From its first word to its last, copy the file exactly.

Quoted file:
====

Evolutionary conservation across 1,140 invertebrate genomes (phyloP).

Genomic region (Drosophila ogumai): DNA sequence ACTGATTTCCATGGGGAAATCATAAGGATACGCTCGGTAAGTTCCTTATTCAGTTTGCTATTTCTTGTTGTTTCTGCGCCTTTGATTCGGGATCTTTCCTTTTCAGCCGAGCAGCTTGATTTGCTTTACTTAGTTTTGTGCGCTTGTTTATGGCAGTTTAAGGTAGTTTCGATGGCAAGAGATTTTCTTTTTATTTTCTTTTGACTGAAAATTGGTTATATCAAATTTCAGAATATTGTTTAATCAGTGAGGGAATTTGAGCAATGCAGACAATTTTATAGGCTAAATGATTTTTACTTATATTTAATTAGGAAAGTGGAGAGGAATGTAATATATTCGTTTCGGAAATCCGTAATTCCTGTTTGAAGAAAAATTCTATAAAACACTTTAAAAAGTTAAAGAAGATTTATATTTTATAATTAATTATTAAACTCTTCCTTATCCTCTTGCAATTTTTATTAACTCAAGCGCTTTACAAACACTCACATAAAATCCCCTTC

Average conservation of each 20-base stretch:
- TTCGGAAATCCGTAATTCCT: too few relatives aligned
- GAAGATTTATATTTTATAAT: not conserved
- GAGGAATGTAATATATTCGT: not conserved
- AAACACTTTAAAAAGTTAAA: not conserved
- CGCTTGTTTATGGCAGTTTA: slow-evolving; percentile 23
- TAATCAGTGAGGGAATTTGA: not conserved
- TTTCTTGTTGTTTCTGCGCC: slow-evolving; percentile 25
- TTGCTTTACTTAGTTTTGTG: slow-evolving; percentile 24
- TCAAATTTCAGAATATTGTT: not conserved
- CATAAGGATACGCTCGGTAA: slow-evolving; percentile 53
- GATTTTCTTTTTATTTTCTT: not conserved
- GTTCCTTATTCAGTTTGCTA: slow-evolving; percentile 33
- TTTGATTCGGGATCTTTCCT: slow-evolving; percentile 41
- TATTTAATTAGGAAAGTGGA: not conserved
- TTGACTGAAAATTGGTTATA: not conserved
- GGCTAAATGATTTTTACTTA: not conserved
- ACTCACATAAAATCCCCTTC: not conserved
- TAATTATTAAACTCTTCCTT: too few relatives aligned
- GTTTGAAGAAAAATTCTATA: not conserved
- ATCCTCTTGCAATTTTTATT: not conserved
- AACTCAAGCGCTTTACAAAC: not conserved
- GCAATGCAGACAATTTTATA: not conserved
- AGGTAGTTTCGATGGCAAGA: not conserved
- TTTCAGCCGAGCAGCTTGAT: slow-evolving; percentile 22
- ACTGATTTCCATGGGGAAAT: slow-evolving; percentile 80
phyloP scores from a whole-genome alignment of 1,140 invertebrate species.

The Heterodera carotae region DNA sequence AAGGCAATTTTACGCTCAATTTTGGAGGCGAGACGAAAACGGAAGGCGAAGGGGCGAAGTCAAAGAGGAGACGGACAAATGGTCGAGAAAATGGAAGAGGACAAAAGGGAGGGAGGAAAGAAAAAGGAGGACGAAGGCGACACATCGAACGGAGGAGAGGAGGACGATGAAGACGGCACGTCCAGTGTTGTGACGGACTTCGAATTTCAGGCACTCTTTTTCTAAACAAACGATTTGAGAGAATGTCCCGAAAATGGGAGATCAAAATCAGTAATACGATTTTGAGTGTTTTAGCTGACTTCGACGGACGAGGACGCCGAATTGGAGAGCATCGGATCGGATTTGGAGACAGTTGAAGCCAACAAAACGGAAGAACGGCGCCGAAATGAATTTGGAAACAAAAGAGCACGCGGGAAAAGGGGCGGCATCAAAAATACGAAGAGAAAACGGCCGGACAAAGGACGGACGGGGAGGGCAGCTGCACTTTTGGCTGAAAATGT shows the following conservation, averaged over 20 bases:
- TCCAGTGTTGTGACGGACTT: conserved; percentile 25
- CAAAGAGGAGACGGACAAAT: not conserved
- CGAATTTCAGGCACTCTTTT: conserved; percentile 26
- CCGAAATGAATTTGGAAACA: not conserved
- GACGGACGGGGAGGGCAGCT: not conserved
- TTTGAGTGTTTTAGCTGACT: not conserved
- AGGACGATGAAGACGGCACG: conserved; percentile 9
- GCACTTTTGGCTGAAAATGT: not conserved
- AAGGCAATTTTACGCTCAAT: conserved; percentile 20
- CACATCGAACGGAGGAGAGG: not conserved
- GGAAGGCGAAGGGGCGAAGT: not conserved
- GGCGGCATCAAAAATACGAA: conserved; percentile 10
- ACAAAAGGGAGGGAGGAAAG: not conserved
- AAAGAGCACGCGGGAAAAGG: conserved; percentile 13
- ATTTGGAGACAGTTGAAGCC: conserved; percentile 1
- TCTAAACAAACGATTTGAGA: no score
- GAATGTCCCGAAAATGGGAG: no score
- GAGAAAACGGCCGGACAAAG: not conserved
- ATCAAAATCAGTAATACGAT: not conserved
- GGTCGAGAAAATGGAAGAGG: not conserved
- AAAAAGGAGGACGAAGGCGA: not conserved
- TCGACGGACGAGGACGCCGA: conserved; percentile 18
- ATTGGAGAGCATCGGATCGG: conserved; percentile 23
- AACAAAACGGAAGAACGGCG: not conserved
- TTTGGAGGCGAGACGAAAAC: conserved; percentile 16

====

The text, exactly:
Evolutionary conservation across 1,140 invertebrate genomes (phyloP).

Genomic region (Drosophila ogumai): DNA sequence ACTGATTTCCATGGGGAAATCATAAGGATACGCTCGGTAAGTTCCTTATTCAGTTTGCTATTTCTTGTTGTTTCTGCGCCTTTGATTCGGGATCTTTCCTTTTCAGCCGAGCAGCTTGATTTGCTTTACTTAGTTTTGTGCGCTTGTTTATGGCAGTTTAAGGTAGTTTCGATGGCAAGAGATTTTCTTTTTATTTTCTTTTGACTGAAAATTGGTTATATCAAATTTCAGAATATTGTTTAATCAGTGAGGGAATTTGAGCAATGCAGACAATTTTATAGGCTAAATGATTTTTACTTATATTTAATTAGGAAAGTGGAGAGGAATGTAATATATTCGTTTCGGAAATCCGTAATTCCTGTTTGAAGAAAAATTCTATAAAACACTTTAAAAAGTTAAAGAAGATTTATATTTTATAATTAATTATTAAACTCTTCCTTATCCTCTTGCAATTTTTATTAACTCAAGCGCTTTACAAACACTCACATAAAATCCCCTTC

Average conservation of each 20-base stretch:
- TTCGGAAATCCGTAATTCCT: too few relatives aligned
- GAAGATTTATATTTTATAAT: not conserved
- GAGGAATGTAATATATTCGT: not conserved
- AAACACTTTAAAAAGTTAAA: not conserved
- CGCTTGTTTATGGCAGTTTA: slow-evolving; percentile 23
- TAATCAGTGAGGGAATTTGA: not conserved
- TTTCTTGTTGTTTCTGCGCC: slow-evolving; percentile 25
- TTGCTTTACTTAGTTTTGTG: slow-evolving; percentile 24
- TCAAATTTCAGAATATTGTT: not conserved
- CATAAGGATACGCTCGGTAA: slow-evolving; percentile 53
- GATTTTCTTTTTATTTTCTT: not conserved
- GTTCCTTATTCAGTTTGCTA: slow-evolving; percentile 33
- TTTGATTCGGGATCTTTCCT: slow-evolving; percentile 41
- TATTTAATTAGGAAAGTGGA: not conserved
- TTGACTGAAAATTGGTTATA: not conserved
- GGCTAAATGATTTTTACTTA: not conserved
- ACTCACATAAAATCCCCTTC: not conserved
- TAATTATTAAACTCTTCCTT: too few relatives aligned
- GTTTGAAGAAAAATTCTATA: not conserved
- ATCCTCTTGCAATTTTTATT: not conserved
- AACTCAAGCGCTTTACAAAC: not conserved
- GCAATGCAGACAATTTTATA: not conserved
- AGGTAGTTTCGATGGCAAGA: not conserved
- TTTCAGCCGAGCAGCTTGAT: slow-evolving; percentile 22
- ACTGATTTCCATGGGGAAAT: slow-evolving; percentile 80
phyloP scores from a whole-genome alignment of 1,140 invertebrate species.

The Heterodera carotae region DNA sequence AAGGCAATTTTACGCTCAATTTTGGAGGCGAGACGAAAACGGAAGGCGAAGGGGCGAAGTCAAAGAGGAGACGGACAAATGGTCGAGAAAATGGAAGAGGACAAAAGGGAGGGAGGAAAGAAAAAGGAGGACGAAGGCGACACATCGAACGGAGGAGAGGAGGACGATGAAGACGGCACGTCCAGTGTTGTGACGGACTTCGAATTTCAGGCACTCTTTTTCTAAACAAACGATTTGAGAGAATGTCCCGAAAATGGGAGATCAAAATCAGTAATACGATTTTGAGTGTTTTAGCTGACTTCGACGGACGAGGACGCCGAATTGGAGAGCATCGGATCGGATTTGGAGACAGTTGAAGCCAACAAAACGGAAGAACGGCGCCGAAATGAATTTGGAAACAAAAGAGCACGCGGGAAAAGGGGCGGCATCAAAAATACGAAGAGAAAACGGCCGGACAAAGGACGGACGGGGAGGGCAGCTGCACTTTTGGCTGAAAATGT shows the following conservation, averaged over 20 bases:
- TCCAGTGTTGTGACGGACTT: conserved; percentile 25
- CAAAGAGGAGACGGACAAAT: not conserved
- CGAATTTCAGGCACTCTTTT: conserved; percentile 26
- CCGAAATGAATTTGGAAACA: not conserved
- GACGGACGGGGAGGGCAGCT: not conserved
- TTTGAGTGTTTTAGCTGACT: not conserved
- AGGACGATGAAGACGGCACG: conserved; percentile 9
- GCACTTTTGGCTGAAAATGT: not conserved
- AAGGCAATTTTACGCTCAAT: conserved; percentile 20
- CACATCGAACGGAGGAGAGG: not conserved
- GGAAGGCGAAGGGGCGAAGT: not conserved
- GGCGGCATCAAAAATACGAA: conserved; percentile 10
- ACAAAAGGGAGGGAGGAAAG: not conserved
- AAAGAGCACGCGGGAAAAGG: conserved; percentile 13
- ATTTGGAGACAGTTGAAGCC: conserved; percentile 1
- TCTAAACAAACGATTTGAGA: no score
- GAATGTCCCGAAAATGGGAG: no score
- GAGAAAACGGCCGGACAAAG: not conserved
- ATCAAAATCAGTAATACGAT: not conserved
- GGTCGAGAAAATGGAAGAGG: not conserved
- AAAAAGGAGGACGAAGGCGA: not conserved
- TCGACGGACGAGGACGCCGA: conserved; percentile 18
- ATTGGAGAGCATCGGATCGG: conserved; percentile 23
- AACAAAACGGAAGAACGGCG: not conserved
- TTTGGAGGCGAGACGAAAAC: conserved; percentile 16